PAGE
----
IMPERIAL DISPATCH

“These rooms are lined with pictures”

I think it was William Shakespeare who once wrote, “You can check-out any time you like but you can never leave."

“Imperial Bedroom & Other Chambers” was never conceived to be a show for stamp-collectors or taxidermists but rather as a series of interlocking rooms, like those of a once abandoned, grand hotel.

“I hate to break it to you but not all the songs are going to be miserable.”

Some chambers are decorated in the Imperial style, described in “Variety” as going “Baroque To The Future”, while others are a little more shabby and distressed, the “O.C. Register” noting “a beautiful piano-driven take on “You’ll Never Be A Man”” and a re-arranged version of “Tears Before Bedtime,” which “Baltimore Sun” remarked “spread out until it becomes something more sultry”

The shows came close to crashing the curfew every night, offering as many as thirty songs and on occasion stretching to nearly three-hour performances, taking in the “blue mood of “Watching the Detectives,” with vintage film noir movie posters on the big screen behind him” and concluding the main set with a blast of “swirling Beatles-y psychedelia” in the coda of “Pidgin English” before returning to the stage for “Beyond Belief” and “Man Out Of Time”, often closing the “Imperial” folio with “Town Cryer".

Elvis Costello and The Imposters, augmented by the vocal stylings of Kitten Kuroi and Briana Lee presented the entire “Imperial Bedroom” songbook on one or two occasions but on other nights elected to connect the thread of heartbreak to songs such as “Indoor Fireworks” from “King Of America”, “This House Is Empty Now” from “Painted From Memory”, the McCartney/MacManus ballad, “The Lovers That Never Were” and even the rare and abject, “In Another Room".

None of this would have been possible without the superb playing of The Imposters, a band that has now existed five years longer than the Attractions.

Pete Thomas continues to be the only drummer of his generation who deserves to be spoken about in the same breath as Charlie Watts, keeping the show moving forward right through the band-call on “Everyday I Write The Book” to the final call for “Peace Love and Understanding”, while the most extraordinary flights of fancy spring from the fingers of Steve Nieve.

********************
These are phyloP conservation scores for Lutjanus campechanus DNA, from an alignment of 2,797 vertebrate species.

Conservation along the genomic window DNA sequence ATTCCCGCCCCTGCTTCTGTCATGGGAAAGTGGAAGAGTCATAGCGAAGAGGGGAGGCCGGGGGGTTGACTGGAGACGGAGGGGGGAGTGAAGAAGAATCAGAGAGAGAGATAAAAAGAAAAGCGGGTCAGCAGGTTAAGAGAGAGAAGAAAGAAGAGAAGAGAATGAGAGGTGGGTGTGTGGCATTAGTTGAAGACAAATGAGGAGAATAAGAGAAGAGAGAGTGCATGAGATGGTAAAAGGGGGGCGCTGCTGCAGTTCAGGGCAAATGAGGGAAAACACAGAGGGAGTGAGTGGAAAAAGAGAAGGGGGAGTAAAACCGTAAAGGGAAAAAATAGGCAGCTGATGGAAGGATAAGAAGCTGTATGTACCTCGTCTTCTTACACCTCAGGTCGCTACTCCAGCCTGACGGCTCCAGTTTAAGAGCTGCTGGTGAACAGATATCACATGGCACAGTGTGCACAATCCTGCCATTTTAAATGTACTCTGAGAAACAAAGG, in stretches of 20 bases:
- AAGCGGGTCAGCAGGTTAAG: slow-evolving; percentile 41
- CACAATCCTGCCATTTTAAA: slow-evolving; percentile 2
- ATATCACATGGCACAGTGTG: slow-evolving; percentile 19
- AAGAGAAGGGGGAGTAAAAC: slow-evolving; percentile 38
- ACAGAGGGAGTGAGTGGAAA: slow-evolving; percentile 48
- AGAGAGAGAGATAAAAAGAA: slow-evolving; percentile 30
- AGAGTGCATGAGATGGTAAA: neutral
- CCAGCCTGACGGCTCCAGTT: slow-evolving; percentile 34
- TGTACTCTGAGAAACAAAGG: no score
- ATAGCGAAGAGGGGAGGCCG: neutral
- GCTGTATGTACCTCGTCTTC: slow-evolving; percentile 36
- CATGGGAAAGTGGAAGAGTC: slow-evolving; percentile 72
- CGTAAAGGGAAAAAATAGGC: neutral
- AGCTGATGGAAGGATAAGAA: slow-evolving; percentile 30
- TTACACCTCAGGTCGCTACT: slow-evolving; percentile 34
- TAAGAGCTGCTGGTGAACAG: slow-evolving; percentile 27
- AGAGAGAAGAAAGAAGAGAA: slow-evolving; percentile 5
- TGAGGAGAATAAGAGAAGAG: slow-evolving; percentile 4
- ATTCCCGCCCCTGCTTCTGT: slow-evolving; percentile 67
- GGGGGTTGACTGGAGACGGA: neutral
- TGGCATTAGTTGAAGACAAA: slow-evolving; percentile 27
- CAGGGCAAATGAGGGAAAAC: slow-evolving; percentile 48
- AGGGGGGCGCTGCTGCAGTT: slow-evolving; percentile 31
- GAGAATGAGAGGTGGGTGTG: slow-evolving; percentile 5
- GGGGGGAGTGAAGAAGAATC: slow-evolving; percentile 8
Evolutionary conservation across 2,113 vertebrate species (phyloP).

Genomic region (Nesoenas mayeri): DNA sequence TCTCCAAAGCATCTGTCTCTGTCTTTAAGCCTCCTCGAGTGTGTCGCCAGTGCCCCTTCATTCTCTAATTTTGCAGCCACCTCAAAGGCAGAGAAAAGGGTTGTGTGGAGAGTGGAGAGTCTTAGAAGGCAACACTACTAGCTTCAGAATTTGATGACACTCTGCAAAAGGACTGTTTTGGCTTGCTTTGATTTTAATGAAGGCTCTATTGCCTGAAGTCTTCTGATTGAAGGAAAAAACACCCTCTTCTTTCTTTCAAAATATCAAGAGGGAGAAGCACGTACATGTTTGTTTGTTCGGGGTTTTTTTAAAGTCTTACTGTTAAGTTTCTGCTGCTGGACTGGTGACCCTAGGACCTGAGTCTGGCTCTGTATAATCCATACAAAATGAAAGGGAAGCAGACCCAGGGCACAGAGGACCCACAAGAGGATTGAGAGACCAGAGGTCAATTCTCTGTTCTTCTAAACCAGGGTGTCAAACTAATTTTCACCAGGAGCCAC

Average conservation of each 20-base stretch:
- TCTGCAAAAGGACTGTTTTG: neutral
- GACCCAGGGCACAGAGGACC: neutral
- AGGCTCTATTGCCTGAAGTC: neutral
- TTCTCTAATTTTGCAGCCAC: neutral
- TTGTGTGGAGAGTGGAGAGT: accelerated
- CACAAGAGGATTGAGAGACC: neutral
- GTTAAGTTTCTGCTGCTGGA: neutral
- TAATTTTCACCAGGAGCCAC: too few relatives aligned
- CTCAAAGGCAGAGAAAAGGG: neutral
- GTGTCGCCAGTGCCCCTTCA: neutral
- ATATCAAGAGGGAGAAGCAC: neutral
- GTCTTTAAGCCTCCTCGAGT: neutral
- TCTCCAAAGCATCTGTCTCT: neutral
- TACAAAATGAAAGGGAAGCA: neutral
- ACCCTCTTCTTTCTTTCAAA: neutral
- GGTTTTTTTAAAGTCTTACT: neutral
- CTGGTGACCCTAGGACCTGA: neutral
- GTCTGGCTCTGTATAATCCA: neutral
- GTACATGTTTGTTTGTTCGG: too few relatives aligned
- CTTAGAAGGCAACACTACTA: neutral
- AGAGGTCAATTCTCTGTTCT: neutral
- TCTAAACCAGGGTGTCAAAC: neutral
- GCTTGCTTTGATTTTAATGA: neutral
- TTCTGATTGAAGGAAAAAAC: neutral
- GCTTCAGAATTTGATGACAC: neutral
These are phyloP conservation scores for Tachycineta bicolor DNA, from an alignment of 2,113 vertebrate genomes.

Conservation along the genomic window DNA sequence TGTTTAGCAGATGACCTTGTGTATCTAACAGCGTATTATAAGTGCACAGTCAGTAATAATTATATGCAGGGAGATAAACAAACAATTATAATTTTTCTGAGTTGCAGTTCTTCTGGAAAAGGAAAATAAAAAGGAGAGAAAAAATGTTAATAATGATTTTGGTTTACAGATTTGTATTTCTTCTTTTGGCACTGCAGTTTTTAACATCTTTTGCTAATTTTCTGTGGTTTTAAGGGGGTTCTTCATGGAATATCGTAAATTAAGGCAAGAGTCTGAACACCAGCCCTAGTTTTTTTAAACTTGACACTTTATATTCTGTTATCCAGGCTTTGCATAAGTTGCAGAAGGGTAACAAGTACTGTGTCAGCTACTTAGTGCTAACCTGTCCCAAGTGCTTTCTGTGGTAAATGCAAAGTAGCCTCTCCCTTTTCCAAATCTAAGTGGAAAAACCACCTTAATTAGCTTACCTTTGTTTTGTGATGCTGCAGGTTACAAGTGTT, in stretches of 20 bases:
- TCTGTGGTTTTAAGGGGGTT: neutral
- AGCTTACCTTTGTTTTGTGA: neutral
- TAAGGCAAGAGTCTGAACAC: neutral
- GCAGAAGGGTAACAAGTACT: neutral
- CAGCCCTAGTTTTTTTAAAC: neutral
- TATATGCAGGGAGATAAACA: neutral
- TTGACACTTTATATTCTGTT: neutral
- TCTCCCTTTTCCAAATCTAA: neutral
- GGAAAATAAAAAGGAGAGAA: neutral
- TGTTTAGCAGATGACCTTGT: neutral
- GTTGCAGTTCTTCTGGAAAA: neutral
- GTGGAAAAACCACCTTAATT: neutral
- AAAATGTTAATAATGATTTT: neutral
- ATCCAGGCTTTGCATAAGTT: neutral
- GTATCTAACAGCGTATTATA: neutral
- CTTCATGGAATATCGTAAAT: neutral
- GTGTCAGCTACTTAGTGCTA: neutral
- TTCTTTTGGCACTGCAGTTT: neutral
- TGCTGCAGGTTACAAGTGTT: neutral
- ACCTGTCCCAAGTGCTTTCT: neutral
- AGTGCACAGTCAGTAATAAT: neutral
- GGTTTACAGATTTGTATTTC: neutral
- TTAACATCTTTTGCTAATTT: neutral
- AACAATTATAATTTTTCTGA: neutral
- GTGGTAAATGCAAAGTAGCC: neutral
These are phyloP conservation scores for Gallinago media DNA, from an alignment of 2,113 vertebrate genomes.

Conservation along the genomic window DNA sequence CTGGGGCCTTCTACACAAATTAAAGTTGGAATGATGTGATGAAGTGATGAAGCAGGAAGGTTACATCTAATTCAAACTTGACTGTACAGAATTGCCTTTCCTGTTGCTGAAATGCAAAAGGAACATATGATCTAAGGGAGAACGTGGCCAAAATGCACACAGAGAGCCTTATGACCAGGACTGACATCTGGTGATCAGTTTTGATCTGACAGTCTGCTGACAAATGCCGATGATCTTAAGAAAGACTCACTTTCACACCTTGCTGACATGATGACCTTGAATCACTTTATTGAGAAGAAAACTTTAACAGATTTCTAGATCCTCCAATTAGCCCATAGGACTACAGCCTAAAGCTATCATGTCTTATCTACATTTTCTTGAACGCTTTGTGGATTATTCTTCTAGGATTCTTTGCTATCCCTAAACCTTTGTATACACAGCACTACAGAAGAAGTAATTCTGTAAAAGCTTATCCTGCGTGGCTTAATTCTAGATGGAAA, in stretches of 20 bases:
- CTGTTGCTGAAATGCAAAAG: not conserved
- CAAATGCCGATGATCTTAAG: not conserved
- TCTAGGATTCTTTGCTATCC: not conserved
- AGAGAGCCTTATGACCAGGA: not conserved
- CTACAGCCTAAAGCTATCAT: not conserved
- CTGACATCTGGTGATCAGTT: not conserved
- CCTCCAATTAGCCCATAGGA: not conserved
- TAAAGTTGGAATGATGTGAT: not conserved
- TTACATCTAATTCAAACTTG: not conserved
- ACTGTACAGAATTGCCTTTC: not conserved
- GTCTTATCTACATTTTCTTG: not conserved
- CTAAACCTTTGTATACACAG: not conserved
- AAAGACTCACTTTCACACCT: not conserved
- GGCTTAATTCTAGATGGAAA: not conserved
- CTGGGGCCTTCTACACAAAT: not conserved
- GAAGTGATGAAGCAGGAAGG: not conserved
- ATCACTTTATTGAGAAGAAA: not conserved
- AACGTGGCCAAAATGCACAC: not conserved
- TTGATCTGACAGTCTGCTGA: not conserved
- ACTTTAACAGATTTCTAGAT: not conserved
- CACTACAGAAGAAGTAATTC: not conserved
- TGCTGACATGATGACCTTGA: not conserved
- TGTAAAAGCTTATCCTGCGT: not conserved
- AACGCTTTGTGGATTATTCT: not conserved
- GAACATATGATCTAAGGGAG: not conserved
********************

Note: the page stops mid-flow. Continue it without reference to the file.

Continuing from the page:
Davey Faragher’s contribution goes beyond his groovy basslines, working as vocal arranger, collaborating closely with Kitten Kuroi and Briana Lee to bring Costello’s complex and eccentric studio vocal overdubs to the stage and adapting Allen Toussaint’s wild Crescent City Horns arrangement for vocal group in a single performance of “Bedlam” up in Canandaigua.

However, not all of the songs in the show are about the bleak interior, some like “Bedlam” and Steve Nieve’s techno-primitive arrangement of “Greenshirt” look out of the bedroom window in a timely fashion, as does a brand-new song, “Go Tell (Your Quiet Sister), which nevertheless, “sounded as if it might have been an “Imperial Bedroom” outtake” to the ears of the “Baltimore Sun”.

Elvis Costello is currently developing a stage musical version of the Budd Schulberg story, “A Face in the Crowd” – a warning about the power of television to summon up monsters and falsify motives.

The oldest song in the set, “Alison” and the title song from that score, received successive standing ovations at Wolftrap, when performed by Costello with just vocal support from Kitten and Briana .

Other show highlights included Steve Nieve’s extraordinary piano interlude on “Shot With His Own Gun” and the first full performances of the rarest of the “Imperial Bedroom” songs, “Boy With A Problem”.

As the “PhillyNews.com” declared, “Elvis Costello is willing to play along, but only if he can do it in his own unpredictable way.”

Playing to packed houses and gathering throngs; 5000 people attending Summerstage in Central Park, NYC - just eight months after the show played for two sold out houses at the Beacon Theatre - and an audience of 6000 witnessing the closing night of this run at Wolftrap, VA. “Imperial Bedroom & Other Chambers” will open again for business on July the 16th at the Riverside Theatre, Milwaukee, WI and will be presented for a further seven performances in Kettering, OH, Grand Rapids, MI, Toronto, Ontario, Canada, Cooperstown, NY, Shelburne, VT, Portland, ME before closing in Providence, RI on July 25th.

The Amy Helm Band will be joining the bill for the shows in Cooperstown, Shelburne and Portland. To avoid disappointment, book tickets now.

“These rooms play tricks upon”

Sadly, there are currently no plans for this show to visit Europe, this decade, “due to popular demand”.

Ticket holders may also purchase the new Lupe-O-Tone 10” vinyl release, “Bright Blue Times”, a very limited edition, available only at “Imperial Bedroom & Other Chambers” dates. Limited stock on-sale each night, one copy per customer.

Look out for other Lupe-O-Tone releases of interest in the very near future.